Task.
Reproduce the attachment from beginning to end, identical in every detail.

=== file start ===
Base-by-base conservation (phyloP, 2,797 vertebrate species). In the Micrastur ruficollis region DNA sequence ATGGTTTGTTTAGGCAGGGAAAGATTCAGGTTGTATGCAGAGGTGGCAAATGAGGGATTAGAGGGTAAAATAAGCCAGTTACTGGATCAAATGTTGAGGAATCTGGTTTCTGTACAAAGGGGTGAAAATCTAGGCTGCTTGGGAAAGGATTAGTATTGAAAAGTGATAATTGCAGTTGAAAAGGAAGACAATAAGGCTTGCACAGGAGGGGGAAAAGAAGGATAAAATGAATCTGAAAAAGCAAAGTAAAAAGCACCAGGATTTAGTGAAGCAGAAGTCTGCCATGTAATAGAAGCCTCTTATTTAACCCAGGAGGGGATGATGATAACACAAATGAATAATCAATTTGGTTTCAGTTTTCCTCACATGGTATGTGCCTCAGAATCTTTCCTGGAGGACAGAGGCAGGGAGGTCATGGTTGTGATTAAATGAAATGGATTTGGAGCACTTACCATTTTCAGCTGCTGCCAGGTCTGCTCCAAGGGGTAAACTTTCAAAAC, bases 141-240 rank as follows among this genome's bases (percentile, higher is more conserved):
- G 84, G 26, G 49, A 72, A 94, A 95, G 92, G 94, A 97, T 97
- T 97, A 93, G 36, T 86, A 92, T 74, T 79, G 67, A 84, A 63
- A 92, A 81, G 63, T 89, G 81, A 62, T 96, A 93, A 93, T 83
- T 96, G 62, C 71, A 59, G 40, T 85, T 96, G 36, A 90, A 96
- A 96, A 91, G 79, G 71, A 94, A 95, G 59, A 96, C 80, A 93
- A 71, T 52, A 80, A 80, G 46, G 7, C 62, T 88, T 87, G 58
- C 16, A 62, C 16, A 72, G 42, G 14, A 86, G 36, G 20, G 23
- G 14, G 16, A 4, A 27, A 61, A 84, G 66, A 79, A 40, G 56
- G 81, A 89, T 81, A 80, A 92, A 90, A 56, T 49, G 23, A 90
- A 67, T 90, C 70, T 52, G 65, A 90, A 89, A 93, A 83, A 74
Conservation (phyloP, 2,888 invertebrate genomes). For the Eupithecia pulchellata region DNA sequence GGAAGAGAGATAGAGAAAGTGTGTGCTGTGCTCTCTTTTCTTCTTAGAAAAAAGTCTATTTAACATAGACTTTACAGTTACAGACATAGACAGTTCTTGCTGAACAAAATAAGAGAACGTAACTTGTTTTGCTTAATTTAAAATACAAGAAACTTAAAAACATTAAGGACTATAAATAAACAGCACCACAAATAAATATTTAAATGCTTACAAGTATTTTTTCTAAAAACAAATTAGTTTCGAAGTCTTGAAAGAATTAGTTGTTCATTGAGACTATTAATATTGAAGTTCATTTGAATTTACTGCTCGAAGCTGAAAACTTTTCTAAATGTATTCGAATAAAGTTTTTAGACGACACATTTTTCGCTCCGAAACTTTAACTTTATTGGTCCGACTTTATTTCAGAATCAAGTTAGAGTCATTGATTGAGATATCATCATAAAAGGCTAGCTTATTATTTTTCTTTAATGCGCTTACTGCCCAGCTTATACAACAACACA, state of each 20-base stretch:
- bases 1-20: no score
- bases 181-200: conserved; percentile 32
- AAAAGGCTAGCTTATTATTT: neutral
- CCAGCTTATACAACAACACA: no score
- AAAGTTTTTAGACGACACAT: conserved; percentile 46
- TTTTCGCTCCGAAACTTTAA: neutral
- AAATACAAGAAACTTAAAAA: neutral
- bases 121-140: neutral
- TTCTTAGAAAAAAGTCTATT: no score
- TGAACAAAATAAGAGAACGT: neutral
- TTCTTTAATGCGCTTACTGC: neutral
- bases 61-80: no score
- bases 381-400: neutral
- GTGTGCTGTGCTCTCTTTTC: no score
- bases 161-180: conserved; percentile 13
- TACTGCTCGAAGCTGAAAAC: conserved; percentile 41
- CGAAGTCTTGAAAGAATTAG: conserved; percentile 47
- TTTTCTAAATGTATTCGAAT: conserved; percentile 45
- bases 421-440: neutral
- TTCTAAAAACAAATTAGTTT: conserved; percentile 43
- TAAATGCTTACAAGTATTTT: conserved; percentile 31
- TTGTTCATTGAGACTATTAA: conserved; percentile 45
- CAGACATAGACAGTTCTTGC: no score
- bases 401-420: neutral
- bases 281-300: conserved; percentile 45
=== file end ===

Base-by-base conservation (phyloP, 2,797 vertebrate species). In the Micrastur ruficollis region DNA sequence ATGGTTTGTTTAGGCAGGGAAAGATTCAGGTTGTATGCAGAGGTGGCAAATGAGGGATTAGAGGGTAAAATAAGCCAGTTACTGGATCAAATGTTGAGGAATCTGGTTTCTGTACAAAGGGGTGAAAATCTAGGCTGCTTGGGAAAGGATTAGTATTGAAAAGTGATAATTGCAGTTGAAAAGGAAGACAATAAGGCTTGCACAGGAGGGGGAAAAGAAGGATAAAATGAATCTGAAAAAGCAAAGTAAAAAGCACCAGGATTTAGTGAAGCAGAAGTCTGCCATGTAATAGAAGCCTCTTATTTAACCCAGGAGGGGATGATGATAACACAAATGAATAATCAATTTGGTTTCAGTTTTCCTCACATGGTATGTGCCTCAGAATCTTTCCTGGAGGACAGAGGCAGGGAGGTCATGGTTGTGATTAAATGAAATGGATTTGGAGCACTTACCATTTTCAGCTGCTGCCAGGTCTGCTCCAAGGGGTAAACTTTCAAAAC, bases 141-240 rank as follows among this genome's bases (percentile, higher is more conserved):
- G 84, G 26, G 49, A 72, A 94, A 95, G 92, G 94, A 97, T 97
- T 97, A 93, G 36, T 86, A 92, T 74, T 79, G 67, A 84, A 63
- A 92, A 81, G 63, T 89, G 81, A 62, T 96, A 93, A 93, T 83
- T 96, G 62, C 71, A 59, G 40, T 85, T 96, G 36, A 90, A 96
- A 96, A 91, G 79, G 71, A 94, A 95, G 59, A 96, C 80, A 93
- A 71, T 52, A 80, A 80, G 46, G 7, C 62, T 88, T 87, G 58
- C 16, A 62, C 16, A 72, G 42, G 14, A 86, G 36, G 20, G 23
- G 14, G 16, A 4, A 27, A 61, A 84, G 66, A 79, A 40, G 56
- G 81, A 89, T 81, A 80, A 92, A 90, A 56, T 49, G 23, A 90
- A 67, T 90, C 70, T 52, G 65, A 90, A 89, A 93, A 83, A 74
Conservation (phyloP, 2,888 invertebrate genomes). For the Eupithecia pulchellata region DNA sequence GGAAGAGAGATAGAGAAAGTGTGTGCTGTGCTCTCTTTTCTTCTTAGAAAAAAGTCTATTTAACATAGACTTTACAGTTACAGACATAGACAGTTCTTGCTGAACAAAATAAGAGAACGTAACTTGTTTTGCTTAATTTAAAATACAAGAAACTTAAAAACATTAAGGACTATAAATAAACAGCACCACAAATAAATATTTAAATGCTTACAAGTATTTTTTCTAAAAACAAATTAGTTTCGAAGTCTTGAAAGAATTAGTTGTTCATTGAGACTATTAATATTGAAGTTCATTTGAATTTACTGCTCGAAGCTGAAAACTTTTCTAAATGTATTCGAATAAAGTTTTTAGACGACACATTTTTCGCTCCGAAACTTTAACTTTATTGGTCCGACTTTATTTCAGAATCAAGTTAGAGTCATTGATTGAGATATCATCATAAAAGGCTAGCTTATTATTTTTCTTTAATGCGCTTACTGCCCAGCTTATACAACAACACA, state of each 20-base stretch:
- bases 1-20: no score
- bases 181-200: conserved; percentile 32
- AAAAGGCTAGCTTATTATTT: neutral
- CCAGCTTATACAACAACACA: no score
- AAAGTTTTTAGACGACACAT: conserved; percentile 46
- TTTTCGCTCCGAAACTTTAA: neutral
- AAATACAAGAAACTTAAAAA: neutral
- bases 121-140: neutral
- TTCTTAGAAAAAAGTCTATT: no score
- TGAACAAAATAAGAGAACGT: neutral
- TTCTTTAATGCGCTTACTGC: neutral
- bases 61-80: no score
- bases 381-400: neutral
- GTGTGCTGTGCTCTCTTTTC: no score
- bases 161-180: conserved; percentile 13
- TACTGCTCGAAGCTGAAAAC: conserved; percentile 41
- CGAAGTCTTGAAAGAATTAG: conserved; percentile 47
- TTTTCTAAATGTATTCGAAT: conserved; percentile 45
- bases 421-440: neutral
- TTCTAAAAACAAATTAGTTT: conserved; percentile 43
- TAAATGCTTACAAGTATTTT: conserved; percentile 31
- TTGTTCATTGAGACTATTAA: conserved; percentile 45
- CAGACATAGACAGTTCTTGC: no score
- bases 401-420: neutral
- bases 281-300: conserved; percentile 45